I know there is nothing wrong with this--it's probably a great way to learn--but I taught myself to write.  I didn't use textbooks.  I didn't study the writing process.

I just did it.

And then I did it again.

And again.

And again.

And again.

Sometimes I wonder if this more organic way of learning actually puts me at a disadvantage.  Because I'll admit that sometimes writers talk and I'm at a loss.  I have no idea what they are talking about.  They talk about things I've never consciously studied or thought about, but some time during my organic self-teaching I must have picked up and perfected without knowing it.  And I only know that because others who have read my writing tell me so.  It's like carrying on a conversation with someone with a very thick accent.  I should understand them but sometimes I have to ask them to slow down and explain themselves.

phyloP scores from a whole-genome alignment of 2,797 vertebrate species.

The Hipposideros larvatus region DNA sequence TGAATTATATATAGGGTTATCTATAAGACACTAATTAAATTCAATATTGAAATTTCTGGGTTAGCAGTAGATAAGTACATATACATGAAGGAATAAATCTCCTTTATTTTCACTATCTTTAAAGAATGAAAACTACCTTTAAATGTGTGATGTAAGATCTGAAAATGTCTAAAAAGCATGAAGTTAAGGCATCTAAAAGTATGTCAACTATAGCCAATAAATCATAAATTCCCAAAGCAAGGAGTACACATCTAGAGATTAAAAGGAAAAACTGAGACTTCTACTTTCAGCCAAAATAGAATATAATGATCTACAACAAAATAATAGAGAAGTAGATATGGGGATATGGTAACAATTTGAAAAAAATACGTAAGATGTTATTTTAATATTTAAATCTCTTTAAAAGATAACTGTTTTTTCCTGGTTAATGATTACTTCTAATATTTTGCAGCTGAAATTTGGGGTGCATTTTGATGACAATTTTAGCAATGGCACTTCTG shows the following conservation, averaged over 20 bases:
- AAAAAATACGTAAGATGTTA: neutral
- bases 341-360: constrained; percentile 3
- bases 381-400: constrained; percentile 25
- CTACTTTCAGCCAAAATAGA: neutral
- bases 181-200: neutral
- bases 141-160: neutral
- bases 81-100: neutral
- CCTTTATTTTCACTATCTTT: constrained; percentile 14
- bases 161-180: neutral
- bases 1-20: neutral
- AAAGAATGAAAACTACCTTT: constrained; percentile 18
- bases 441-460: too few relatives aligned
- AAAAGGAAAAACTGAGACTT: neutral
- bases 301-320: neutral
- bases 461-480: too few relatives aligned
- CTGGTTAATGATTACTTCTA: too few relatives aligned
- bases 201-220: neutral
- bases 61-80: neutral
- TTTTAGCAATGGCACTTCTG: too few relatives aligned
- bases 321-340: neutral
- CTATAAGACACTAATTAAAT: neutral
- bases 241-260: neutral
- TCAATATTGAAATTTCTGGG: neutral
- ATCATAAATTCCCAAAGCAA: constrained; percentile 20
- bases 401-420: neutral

But other times I think I might be the lucky one.  I do think outside the box, mostly because I never learned what the box was to begin with.  I also trust myself more, because this whole writing thing really has been intuitive for me.

So, weigh in, folks.  I want to hear your thoughts on this.  Do you think your schooling (or lack of it) has helped or hurt your own writing process?  And give some examples, please!  

What I Learned By Watching A Tree

Yes.  You read that title right.  I have learned something by watching a tree.  And not just a something, but a something that was brilliant enough to make it into a blog post.  A something so fantasmic, so alarmingly insightful, so....